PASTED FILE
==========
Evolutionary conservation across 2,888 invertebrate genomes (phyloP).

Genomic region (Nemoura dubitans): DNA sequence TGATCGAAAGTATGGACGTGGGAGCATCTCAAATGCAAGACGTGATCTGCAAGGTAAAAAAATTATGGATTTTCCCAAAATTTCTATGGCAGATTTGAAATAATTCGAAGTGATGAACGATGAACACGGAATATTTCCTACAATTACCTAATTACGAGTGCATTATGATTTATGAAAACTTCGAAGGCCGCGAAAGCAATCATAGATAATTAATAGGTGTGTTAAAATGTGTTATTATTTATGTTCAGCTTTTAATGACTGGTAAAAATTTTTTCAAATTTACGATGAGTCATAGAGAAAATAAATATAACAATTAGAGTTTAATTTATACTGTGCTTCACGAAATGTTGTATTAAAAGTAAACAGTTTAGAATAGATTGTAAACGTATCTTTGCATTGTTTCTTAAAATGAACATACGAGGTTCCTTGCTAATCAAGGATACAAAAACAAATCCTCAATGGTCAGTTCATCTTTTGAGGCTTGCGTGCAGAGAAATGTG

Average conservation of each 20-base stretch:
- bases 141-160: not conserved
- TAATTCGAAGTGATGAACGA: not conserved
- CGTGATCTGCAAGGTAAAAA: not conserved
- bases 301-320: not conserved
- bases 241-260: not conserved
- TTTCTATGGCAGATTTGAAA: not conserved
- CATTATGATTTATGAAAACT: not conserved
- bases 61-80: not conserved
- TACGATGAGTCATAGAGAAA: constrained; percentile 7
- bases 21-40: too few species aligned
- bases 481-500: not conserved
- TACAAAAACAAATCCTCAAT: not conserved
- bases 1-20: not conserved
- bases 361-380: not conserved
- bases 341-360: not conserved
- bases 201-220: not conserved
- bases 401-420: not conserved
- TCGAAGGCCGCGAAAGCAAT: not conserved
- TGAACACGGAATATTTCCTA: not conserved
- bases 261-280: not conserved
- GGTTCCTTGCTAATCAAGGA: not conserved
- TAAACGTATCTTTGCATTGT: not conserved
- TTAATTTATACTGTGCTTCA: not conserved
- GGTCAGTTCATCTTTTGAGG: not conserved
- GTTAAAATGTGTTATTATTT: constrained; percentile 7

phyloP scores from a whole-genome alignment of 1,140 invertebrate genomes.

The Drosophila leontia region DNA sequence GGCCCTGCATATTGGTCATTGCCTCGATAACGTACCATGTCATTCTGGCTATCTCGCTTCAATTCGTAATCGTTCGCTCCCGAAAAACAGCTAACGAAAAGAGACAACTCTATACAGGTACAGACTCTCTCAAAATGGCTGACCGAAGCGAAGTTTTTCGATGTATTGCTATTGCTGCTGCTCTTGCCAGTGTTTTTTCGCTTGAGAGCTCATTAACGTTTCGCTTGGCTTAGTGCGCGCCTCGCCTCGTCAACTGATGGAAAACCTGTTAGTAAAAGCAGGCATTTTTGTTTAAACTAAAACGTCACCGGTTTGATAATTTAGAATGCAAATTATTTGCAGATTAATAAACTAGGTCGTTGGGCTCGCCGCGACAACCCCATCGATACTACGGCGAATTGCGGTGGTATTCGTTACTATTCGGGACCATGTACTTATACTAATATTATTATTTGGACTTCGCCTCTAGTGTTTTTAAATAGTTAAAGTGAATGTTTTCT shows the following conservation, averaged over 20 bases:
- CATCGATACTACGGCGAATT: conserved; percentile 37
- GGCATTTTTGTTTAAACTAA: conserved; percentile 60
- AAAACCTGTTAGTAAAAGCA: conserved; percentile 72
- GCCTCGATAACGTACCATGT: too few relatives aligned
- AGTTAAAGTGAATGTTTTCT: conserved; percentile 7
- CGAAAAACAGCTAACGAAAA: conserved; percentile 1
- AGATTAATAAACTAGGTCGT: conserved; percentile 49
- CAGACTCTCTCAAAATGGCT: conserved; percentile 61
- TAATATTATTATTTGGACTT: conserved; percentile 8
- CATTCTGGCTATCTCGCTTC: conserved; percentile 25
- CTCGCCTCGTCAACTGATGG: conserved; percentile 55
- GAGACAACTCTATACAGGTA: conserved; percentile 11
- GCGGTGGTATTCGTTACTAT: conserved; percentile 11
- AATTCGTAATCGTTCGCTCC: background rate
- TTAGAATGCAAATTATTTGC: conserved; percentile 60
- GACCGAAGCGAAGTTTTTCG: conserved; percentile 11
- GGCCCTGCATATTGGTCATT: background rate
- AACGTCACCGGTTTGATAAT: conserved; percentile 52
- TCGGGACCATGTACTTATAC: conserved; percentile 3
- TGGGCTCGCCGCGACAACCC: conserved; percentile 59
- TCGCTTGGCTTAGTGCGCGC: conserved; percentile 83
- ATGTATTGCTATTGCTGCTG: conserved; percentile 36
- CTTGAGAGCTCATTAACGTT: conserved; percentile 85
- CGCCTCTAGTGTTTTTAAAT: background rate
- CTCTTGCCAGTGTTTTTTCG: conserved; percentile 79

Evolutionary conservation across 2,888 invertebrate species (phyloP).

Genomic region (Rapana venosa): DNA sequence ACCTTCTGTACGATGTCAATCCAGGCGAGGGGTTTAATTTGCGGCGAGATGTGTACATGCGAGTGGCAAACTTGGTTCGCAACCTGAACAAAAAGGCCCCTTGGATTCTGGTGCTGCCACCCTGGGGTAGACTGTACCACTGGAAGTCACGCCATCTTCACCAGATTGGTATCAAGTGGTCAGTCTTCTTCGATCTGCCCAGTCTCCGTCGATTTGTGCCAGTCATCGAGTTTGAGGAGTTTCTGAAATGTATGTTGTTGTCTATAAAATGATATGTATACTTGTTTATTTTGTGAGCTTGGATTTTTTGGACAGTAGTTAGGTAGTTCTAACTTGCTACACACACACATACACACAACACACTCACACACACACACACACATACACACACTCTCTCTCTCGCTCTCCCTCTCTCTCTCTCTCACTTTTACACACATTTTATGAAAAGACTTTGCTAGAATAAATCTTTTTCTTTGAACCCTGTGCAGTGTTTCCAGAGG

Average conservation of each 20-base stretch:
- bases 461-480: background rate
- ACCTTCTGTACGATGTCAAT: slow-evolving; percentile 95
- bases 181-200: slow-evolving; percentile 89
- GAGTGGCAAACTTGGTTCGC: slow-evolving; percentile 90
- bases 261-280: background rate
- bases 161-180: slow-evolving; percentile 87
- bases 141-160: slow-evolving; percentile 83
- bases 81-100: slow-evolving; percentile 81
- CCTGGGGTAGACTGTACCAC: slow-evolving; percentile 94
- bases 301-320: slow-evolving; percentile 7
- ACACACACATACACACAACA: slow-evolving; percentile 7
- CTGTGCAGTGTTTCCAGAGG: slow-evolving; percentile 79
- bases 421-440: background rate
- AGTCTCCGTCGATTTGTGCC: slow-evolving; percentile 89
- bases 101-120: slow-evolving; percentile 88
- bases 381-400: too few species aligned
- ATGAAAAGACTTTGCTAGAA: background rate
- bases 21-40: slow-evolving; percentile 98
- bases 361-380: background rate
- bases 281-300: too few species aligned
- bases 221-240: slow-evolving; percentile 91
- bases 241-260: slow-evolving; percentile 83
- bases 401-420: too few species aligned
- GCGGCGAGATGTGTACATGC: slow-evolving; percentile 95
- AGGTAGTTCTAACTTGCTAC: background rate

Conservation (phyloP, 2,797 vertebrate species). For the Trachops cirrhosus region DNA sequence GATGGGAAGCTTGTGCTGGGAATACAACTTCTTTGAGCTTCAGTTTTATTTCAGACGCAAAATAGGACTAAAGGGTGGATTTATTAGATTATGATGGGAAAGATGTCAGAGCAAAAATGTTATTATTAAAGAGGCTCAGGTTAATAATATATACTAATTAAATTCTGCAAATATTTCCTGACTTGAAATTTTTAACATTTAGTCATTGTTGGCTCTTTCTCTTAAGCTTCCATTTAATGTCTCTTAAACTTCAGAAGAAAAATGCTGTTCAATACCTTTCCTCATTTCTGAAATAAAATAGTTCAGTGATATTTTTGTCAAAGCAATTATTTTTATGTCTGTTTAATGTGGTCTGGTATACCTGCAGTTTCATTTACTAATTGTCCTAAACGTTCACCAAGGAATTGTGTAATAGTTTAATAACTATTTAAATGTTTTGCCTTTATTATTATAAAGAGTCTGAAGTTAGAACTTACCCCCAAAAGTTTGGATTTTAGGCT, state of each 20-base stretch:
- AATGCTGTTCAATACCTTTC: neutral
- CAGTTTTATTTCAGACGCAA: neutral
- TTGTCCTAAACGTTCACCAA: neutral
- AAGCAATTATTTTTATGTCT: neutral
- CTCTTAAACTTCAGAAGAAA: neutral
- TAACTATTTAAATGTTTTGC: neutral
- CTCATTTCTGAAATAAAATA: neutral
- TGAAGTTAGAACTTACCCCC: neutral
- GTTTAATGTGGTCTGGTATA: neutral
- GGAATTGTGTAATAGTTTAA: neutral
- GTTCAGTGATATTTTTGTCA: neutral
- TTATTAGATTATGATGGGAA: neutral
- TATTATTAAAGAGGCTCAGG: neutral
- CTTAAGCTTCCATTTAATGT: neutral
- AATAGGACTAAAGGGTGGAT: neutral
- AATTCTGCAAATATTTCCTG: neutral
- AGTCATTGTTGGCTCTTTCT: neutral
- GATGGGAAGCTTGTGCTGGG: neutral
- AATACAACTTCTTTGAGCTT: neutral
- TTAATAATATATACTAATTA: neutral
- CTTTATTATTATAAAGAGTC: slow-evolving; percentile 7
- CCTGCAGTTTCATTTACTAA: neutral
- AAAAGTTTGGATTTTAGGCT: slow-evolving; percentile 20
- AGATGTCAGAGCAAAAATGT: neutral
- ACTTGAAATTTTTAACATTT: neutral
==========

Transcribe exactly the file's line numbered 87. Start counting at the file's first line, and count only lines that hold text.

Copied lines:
- TTGTCCTAAACGTTCACCAA: neutral